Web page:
Barely into the first day of conciliation talks, the Loyalist Township’s hired consultant triggered a countdown to a possible service shutdown, as early as mid-August, by asking for a ‘no board’ report from the Ministry of Labour, says the Canadian Union of Public Employees (CUPE), representing 60 municipal workers at the Township.
“It is surprising that the Township would be so trigger happy in pushing for a service shutdown when they supposedly want to ‘provide excellent service to residents’ of Loyalist Township’,” said Alex Scott, President of CUPE 2150. “Our members are from this community and we are all about servicing our residents, after all it is our own community that we are servicing and building.”
“While the CUPE bargaining team was prepared to bargain all day yesterday – it would appear that the hired consultant was intent on pushing bargaining to an unnecessary shut down by prematurely calling for a ‘no-board’ when both parties have not had a chance to fully discuss and explore appropriate solutions for the remaining outstanding issues,” continued Scott. “Why would the Township put a so called ‘final offer’ forward without attempting to have meaningful discussions to achieve a settlement, after all that’s why we are in conciliation?” Both parties had only met twice prior to yesterday’s conciliation meeting.
By calling for a ‘no-board’ report, the Township started a countdown to a possible legal lock-out or strike deadline 17 days after the ‘no-board’ report is issued by the Ministry of Labour. “This was an unnecessary move by the Employer – there was no need for them to jeopardize services that residents count on, especially during summer holidays when kids and families rely on recreational services provided by our members,” said Scott. “It will be up to council to explain why we are in this position when we could have continued bargaining to reach a settlement – we had even requested for further dates so we could continue talks but instead the Employer pulled the trigger and started a countdown toward a possible service shutdown.”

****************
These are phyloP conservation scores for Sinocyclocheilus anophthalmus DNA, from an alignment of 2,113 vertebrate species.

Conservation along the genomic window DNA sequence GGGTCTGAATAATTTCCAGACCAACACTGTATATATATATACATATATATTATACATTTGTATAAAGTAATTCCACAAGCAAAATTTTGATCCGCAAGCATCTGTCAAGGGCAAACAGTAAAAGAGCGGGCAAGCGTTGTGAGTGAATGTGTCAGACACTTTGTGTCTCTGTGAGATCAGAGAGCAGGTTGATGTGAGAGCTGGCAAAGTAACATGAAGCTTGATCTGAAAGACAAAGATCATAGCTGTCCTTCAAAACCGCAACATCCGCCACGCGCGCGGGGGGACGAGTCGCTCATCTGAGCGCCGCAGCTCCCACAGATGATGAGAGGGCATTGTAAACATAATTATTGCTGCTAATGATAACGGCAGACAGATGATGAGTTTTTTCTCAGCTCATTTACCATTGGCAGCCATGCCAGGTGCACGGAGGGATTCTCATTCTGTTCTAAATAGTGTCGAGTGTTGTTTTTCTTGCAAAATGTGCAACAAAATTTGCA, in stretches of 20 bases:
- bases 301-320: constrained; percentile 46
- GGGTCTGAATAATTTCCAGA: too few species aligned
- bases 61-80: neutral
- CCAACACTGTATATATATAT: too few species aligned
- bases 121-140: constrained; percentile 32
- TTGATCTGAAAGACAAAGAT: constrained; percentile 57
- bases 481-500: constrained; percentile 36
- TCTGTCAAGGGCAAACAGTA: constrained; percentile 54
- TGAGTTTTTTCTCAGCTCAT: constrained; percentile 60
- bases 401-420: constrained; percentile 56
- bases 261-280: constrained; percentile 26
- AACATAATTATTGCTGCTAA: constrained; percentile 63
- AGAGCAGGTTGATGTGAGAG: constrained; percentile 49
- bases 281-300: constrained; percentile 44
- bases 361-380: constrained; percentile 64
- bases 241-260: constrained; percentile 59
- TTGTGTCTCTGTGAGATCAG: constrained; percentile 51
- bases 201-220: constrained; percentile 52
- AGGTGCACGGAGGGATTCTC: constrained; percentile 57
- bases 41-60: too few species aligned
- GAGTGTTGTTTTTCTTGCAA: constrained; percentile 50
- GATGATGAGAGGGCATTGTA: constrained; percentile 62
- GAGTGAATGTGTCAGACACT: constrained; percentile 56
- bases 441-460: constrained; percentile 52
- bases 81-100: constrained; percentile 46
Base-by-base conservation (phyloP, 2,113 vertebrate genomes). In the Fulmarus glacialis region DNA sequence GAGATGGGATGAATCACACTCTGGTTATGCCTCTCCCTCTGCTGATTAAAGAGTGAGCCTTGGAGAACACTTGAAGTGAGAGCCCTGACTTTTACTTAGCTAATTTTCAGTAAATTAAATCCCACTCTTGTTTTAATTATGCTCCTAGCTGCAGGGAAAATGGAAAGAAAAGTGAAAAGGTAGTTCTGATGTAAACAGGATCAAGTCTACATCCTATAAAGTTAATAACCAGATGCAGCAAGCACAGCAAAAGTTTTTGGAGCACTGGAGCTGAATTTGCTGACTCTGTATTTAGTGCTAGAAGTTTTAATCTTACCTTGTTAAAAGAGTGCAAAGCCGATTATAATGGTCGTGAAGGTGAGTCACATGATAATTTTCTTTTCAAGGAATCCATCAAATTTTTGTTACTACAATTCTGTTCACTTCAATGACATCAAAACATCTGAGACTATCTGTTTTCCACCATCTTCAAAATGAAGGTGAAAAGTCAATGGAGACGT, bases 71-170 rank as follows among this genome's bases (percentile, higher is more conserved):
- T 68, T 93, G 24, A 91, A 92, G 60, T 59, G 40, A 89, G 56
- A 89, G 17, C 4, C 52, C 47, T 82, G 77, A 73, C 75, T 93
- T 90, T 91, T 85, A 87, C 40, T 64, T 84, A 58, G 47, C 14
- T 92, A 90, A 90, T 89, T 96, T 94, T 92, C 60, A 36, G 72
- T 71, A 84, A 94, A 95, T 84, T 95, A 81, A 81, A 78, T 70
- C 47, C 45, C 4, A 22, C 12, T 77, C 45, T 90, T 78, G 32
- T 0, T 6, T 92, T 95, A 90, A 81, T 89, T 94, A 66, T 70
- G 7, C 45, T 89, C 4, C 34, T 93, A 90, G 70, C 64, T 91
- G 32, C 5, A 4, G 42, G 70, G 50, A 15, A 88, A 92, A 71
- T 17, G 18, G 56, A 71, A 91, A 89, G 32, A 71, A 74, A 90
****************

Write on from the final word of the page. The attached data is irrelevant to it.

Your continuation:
“We will now be reviewing our options and will proceed accordingly,” concluded Scott. “But it is unfortunate that the Township has put us in this situation when we could have had open and meaningful discussions to come to an amicable conclusion to bargaining.”
CUPE 2150 represents over 60 municipal workers who provide municipal services, including public works maintenance of roads, sidewalks, parks, fleet, ferry dock maintenance, land-fill operations, snow removal, emergency services vehicle maintenance, water treatment and distribution services, wastewater treatment and collection services, arena and pool maintenance and operation, administration and financial services, building and property standard inspections and planning and engineering services. The workers’ last contract expired on December 31, 2014.
For more information, please contact:
CUPE 2150 President
CUPE National Representative